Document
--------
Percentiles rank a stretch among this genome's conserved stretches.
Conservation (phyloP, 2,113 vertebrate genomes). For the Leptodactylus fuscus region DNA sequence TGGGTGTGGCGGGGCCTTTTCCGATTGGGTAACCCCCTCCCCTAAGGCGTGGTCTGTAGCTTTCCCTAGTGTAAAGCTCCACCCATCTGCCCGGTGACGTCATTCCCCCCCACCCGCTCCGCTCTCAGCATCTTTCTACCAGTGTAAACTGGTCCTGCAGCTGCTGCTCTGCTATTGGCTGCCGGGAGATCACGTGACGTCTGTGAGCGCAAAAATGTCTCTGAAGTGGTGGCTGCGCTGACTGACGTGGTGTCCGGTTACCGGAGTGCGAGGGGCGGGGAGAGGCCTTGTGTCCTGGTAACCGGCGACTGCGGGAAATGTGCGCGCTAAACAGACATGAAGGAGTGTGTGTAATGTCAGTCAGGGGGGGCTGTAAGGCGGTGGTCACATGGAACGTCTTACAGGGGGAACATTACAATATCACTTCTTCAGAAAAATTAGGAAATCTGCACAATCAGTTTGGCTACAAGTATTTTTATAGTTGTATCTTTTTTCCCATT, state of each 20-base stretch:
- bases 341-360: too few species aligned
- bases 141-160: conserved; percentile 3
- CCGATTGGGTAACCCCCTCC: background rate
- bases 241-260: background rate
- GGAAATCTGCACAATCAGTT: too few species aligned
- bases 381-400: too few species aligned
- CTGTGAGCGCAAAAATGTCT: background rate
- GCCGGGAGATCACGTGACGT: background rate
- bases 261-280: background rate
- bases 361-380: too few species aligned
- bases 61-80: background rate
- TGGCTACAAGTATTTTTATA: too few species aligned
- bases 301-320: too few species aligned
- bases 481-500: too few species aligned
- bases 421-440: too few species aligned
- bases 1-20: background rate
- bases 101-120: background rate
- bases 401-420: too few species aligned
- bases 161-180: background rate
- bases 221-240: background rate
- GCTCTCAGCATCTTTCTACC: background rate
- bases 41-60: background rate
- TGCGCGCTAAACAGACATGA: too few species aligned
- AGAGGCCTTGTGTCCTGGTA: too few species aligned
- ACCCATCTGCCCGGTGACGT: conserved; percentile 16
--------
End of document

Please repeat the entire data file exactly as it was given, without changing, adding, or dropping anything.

Percentiles rank a stretch among this genome's conserved stretches.
Conservation (phyloP, 2,113 vertebrate genomes). For the Leptodactylus fuscus region DNA sequence TGGGTGTGGCGGGGCCTTTTCCGATTGGGTAACCCCCTCCCCTAAGGCGTGGTCTGTAGCTTTCCCTAGTGTAAAGCTCCACCCATCTGCCCGGTGACGTCATTCCCCCCCACCCGCTCCGCTCTCAGCATCTTTCTACCAGTGTAAACTGGTCCTGCAGCTGCTGCTCTGCTATTGGCTGCCGGGAGATCACGTGACGTCTGTGAGCGCAAAAATGTCTCTGAAGTGGTGGCTGCGCTGACTGACGTGGTGTCCGGTTACCGGAGTGCGAGGGGCGGGGAGAGGCCTTGTGTCCTGGTAACCGGCGACTGCGGGAAATGTGCGCGCTAAACAGACATGAAGGAGTGTGTGTAATGTCAGTCAGGGGGGGCTGTAAGGCGGTGGTCACATGGAACGTCTTACAGGGGGAACATTACAATATCACTTCTTCAGAAAAATTAGGAAATCTGCACAATCAGTTTGGCTACAAGTATTTTTATAGTTGTATCTTTTTTCCCATT, state of each 20-base stretch:
- bases 341-360: too few species aligned
- bases 141-160: conserved; percentile 3
- CCGATTGGGTAACCCCCTCC: background rate
- bases 241-260: background rate
- GGAAATCTGCACAATCAGTT: too few species aligned
- bases 381-400: too few species aligned
- CTGTGAGCGCAAAAATGTCT: background rate
- GCCGGGAGATCACGTGACGT: background rate
- bases 261-280: background rate
- bases 361-380: too few species aligned
- bases 61-80: background rate
- TGGCTACAAGTATTTTTATA: too few species aligned
- bases 301-320: too few species aligned
- bases 481-500: too few species aligned
- bases 421-440: too few species aligned
- bases 1-20: background rate
- bases 101-120: background rate
- bases 401-420: too few species aligned
- bases 161-180: background rate
- bases 221-240: background rate
- GCTCTCAGCATCTTTCTACC: background rate
- bases 41-60: background rate
- TGCGCGCTAAACAGACATGA: too few species aligned
- AGAGGCCTTGTGTCCTGGTA: too few species aligned
- ACCCATCTGCCCGGTGACGT: conserved; percentile 16